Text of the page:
Translating Evidence into Improvement
Translating Evidence into Improvement

Who comes back? A longitudinal analysis of the re-entry behavior of exiting teachers

Author/s: 
Jason Grissom, Michelle Reininger
Year of Publication: 
2012
Publication: 
Education Finance and Policy
Volume/Issue: 
7(4)
Pages: 
425-454

While a large literature examines the factors that lead teachers to leave teaching, few studies have systematically examined what factors impact teachers’ decisions to re-enter the profession after exiting. Drawing on research on the role of family characteristics in predicting teacher work behavior, we examine predictors of re-entry after a spell out. We employ survival analysis of time to re-entry for teachers who exit using longitudinal work data from the 1979 cohort of the National Longitudinal Surveys of Youth. We find that teachers who are younger, better paid and more experienced are more likely to re-enter. We also find that women are more likely to return to teaching than men. Child-rearing plays an important role in this difference. In particular, women are less likely to re-enter with young children in the home. We conclude that re-entrants may be an important source of teacher labor supply and that policies focused on the needs of teachers with young children may be effective means for districts to attract returning teachers.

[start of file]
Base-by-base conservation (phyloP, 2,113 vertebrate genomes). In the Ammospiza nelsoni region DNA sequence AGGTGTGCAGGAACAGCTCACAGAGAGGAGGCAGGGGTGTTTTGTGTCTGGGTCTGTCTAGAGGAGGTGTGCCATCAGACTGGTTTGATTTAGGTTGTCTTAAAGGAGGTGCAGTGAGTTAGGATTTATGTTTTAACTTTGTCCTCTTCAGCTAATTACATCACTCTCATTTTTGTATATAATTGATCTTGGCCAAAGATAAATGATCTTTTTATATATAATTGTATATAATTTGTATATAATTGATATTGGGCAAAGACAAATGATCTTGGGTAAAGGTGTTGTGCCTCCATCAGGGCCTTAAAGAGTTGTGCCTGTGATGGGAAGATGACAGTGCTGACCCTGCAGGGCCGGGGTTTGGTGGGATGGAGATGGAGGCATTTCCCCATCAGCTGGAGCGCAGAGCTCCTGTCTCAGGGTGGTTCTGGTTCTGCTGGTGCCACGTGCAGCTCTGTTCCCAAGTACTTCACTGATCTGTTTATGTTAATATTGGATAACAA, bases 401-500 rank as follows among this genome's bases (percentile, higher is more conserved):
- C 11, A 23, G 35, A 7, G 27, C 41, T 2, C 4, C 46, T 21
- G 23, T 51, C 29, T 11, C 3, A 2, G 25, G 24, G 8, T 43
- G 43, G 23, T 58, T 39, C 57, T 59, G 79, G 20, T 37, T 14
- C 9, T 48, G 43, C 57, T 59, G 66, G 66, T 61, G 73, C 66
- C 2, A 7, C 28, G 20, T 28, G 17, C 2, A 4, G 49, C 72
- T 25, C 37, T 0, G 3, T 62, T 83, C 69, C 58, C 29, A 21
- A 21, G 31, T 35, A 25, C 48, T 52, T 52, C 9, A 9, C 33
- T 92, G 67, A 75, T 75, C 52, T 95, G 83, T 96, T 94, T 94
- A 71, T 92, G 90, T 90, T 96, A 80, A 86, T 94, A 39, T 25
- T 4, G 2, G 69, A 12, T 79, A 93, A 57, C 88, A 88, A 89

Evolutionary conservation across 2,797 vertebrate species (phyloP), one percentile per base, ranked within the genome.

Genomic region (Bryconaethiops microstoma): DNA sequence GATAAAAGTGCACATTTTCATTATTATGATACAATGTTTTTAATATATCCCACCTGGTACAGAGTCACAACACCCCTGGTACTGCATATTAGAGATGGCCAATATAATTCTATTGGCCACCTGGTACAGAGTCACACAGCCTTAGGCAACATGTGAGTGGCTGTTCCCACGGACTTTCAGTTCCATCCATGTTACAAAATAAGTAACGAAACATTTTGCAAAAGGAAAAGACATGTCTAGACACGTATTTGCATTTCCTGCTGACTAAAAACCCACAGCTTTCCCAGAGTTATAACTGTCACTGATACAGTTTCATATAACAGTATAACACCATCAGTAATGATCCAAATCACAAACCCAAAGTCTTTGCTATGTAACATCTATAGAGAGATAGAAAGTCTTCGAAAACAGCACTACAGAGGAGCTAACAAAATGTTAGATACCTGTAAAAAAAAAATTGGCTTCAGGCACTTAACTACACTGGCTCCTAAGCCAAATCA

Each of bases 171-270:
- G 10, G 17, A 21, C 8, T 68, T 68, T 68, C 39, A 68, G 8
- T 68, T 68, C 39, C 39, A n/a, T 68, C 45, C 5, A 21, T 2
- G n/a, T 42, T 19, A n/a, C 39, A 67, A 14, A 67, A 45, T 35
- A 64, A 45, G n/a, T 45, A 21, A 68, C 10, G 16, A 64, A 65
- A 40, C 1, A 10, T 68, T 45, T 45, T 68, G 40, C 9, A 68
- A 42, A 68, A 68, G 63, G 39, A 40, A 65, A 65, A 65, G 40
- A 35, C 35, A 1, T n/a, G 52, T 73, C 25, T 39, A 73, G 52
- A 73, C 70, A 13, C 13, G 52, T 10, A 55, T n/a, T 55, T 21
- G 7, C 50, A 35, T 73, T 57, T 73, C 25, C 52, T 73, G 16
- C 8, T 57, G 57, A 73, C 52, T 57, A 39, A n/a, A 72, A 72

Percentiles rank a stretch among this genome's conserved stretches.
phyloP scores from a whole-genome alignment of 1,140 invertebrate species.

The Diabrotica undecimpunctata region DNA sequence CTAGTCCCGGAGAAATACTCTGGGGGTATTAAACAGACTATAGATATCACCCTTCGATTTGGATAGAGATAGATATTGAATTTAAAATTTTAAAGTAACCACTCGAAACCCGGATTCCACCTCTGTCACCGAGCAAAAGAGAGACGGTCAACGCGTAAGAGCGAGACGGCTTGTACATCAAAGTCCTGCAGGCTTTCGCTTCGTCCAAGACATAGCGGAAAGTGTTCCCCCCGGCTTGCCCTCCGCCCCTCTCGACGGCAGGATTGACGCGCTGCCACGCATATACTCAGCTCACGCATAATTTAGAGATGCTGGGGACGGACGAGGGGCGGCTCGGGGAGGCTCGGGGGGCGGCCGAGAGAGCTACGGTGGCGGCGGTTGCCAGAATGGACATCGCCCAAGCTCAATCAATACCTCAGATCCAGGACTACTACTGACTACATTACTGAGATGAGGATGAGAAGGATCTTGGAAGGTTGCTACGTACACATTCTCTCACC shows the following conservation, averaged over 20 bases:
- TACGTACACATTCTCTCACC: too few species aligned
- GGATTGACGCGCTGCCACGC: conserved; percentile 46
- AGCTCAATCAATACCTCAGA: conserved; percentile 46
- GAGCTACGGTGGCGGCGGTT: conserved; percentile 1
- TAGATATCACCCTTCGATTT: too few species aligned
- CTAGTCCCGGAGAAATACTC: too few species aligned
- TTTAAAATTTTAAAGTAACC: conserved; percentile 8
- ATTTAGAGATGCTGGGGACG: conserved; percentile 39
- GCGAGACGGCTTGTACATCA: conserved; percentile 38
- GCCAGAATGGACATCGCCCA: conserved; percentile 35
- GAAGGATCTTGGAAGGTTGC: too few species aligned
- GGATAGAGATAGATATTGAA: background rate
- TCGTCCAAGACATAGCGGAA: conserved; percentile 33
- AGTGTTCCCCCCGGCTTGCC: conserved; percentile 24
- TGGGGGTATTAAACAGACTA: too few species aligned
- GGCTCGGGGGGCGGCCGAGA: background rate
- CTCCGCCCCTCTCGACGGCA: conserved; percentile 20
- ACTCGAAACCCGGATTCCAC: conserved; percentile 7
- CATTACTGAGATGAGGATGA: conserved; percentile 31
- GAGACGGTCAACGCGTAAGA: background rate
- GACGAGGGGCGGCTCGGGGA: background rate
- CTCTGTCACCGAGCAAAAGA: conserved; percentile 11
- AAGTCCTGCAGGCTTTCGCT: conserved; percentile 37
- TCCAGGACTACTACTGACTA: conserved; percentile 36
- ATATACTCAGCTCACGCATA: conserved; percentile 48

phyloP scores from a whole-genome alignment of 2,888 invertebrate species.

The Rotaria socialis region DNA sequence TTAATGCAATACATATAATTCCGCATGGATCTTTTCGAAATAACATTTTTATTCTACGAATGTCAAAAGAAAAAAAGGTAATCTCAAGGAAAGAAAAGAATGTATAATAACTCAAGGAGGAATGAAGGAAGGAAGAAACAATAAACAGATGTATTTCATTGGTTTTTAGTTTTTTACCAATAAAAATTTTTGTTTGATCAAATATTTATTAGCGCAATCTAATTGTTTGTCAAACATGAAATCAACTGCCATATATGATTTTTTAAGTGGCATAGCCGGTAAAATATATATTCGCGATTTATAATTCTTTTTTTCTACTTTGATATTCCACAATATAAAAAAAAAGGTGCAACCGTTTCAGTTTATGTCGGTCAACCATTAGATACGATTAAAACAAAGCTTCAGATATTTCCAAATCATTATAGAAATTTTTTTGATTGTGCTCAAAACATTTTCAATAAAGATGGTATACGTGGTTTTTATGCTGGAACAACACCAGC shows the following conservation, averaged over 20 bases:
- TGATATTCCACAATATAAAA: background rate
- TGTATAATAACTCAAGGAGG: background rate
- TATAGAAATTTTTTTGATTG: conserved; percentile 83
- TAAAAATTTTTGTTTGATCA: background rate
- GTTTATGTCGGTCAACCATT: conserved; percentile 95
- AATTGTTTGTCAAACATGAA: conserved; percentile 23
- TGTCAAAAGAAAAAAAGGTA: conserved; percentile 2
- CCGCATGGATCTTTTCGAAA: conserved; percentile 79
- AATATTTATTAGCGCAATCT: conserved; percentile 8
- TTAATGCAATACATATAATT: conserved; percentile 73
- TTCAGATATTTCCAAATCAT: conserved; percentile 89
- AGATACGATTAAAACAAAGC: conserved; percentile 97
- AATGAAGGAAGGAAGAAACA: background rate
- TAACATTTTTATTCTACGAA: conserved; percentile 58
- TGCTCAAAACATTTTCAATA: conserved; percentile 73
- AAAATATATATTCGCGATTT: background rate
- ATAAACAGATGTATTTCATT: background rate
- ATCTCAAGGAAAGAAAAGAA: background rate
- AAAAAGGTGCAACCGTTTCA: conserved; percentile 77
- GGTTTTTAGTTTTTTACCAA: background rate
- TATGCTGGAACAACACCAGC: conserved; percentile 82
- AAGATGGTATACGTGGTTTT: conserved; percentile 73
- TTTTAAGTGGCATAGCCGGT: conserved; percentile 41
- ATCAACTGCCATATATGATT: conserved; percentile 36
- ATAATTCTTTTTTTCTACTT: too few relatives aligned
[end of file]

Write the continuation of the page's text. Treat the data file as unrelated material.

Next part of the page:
Research Areas:

APA Citation

Grissom, J. A., & Reininger, M. (2012). Who comes back? A longitudinal analysis of the re-entry behavior of exiting teachers. Education Finance and Policy, 7(4), 425-454.